Protests kicking off the Democratic National Convention in Philadelphia, Pennsylvania are already larger than anything seen during last week’s RNC in Cleveland, Ohio.
Spurred by the resignation of chairwoman Debbie Wasserman Schultz after a weekend Wikileaks email dump revealed her bias against Democratic candidate Bernie Sanders, his supporters and advocates of civil disobedience infiltrated the streets of Philadelphia in droves, chanting, “We are the 99 percent” and “Feel the Bern!”
Matt Pearce, a national reporter for The Los Angeles Times, is running a live blog on what he calls a “calendar of protests” at the DNC. He says one thing is certain – expect arrests.
As Pearce points out, there are many reasons why the climate at the RNC didn’t see an onslaught of protests. For one, Philadelphia is an easier city to reach than Cleveland. Secondly, Sanders’ guaranteed appearance motivated impassioned supporters who are fed up with Hillary Clinton, the Democratic presumptive nominee.
But most importantly, some protesters who traveled to Philadelphia felt the RNC protests displayed strange, hateful rhetoric they would like to be disassociated from. After months of violent outbreaks at Trump rallies, the climate was too tense.
“To be honest, everything that I’ve seen at Donald Trump rallies, it’s just a giant hatefest,” said Ashley Vaughan, 24, in an interview with Pearce. “I’d rather stay away from stuff like that.”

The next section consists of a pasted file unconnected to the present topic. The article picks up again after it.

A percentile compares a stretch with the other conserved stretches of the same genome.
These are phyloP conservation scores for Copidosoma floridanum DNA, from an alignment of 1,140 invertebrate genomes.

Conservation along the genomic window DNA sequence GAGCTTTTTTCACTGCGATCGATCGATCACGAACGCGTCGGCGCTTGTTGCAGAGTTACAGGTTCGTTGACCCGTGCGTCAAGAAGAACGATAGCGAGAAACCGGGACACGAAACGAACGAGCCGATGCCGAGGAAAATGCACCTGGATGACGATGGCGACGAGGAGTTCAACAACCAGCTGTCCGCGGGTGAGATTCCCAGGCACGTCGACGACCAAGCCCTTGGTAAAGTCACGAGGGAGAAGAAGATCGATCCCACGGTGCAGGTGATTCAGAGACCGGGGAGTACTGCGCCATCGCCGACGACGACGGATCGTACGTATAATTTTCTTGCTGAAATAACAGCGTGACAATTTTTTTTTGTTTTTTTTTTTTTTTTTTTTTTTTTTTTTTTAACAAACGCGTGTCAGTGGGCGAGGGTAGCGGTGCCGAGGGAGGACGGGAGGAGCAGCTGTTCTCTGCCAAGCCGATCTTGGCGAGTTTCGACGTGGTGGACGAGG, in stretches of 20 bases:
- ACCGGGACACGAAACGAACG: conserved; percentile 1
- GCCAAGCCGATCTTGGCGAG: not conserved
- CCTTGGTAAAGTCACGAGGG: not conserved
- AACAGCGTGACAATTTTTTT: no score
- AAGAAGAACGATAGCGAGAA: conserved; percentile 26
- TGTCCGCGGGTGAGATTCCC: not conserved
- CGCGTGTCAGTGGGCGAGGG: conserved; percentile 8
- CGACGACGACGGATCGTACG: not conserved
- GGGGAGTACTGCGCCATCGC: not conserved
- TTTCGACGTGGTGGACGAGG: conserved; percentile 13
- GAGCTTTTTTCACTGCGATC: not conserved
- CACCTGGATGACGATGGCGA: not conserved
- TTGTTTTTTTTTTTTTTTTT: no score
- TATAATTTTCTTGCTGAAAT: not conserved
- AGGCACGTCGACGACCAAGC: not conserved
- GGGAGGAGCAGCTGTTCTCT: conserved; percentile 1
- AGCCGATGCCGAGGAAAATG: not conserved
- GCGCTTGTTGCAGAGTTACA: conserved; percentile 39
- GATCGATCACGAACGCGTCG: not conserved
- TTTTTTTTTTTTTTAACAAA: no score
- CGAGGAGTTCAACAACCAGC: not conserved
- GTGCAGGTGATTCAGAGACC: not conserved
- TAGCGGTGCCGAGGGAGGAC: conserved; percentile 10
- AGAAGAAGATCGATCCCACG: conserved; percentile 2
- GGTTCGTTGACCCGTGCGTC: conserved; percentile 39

Be that as it may, Sanders and Schultz have already faced opposition at the convention. DNC attendees aren’t handling them with white gloves.
Schultz, who stepped down on Sunday evening after calls for her resignation reached a fever pitch, was booed off the stage on Monday morning at a Florida delegate breakfast. The embattled congresswoman presides over Florida’s 23rd congressional district.
Sanders, who maintained allegiance to Clinton after his endorsement two weeks ago, was taken to task by supporters at a Monday morning event at the DNC.
“Immediately, right now, we have got to defeat Donald Trump, and we have got to elect Hillary Clinton and Tim Kaine,” he said to a barrage of boos.
After the proverbial political fallout, NBC News reports Schultz will no longer speak at Monday night’s opening ceremonies. Sanders and First Lady Michelle Obama will be the keynote speakers of the evening. The DNC will try to coalesce under the theme of “Unite Together.” Former Vice President Al Gore also announced his endorsement of Hillary Clinton on Monday afternoon via Twitter:
There lies a far stretch for the DNC to prove that leaders and delegates attending the conference are ready for significant cohesiveness in the wake of the turbulent past 48 hours. But, if the Democrats plan to win the election in November, solidarity is key as Donald Trump enjoyed a slight uptick over the weekend in recent polling, according to CNN.
We’ll just have to see if anything will amount to the RNC drama we watched unfold last week. As of now, the events within the last few days are at peak levels of political theater proportions.
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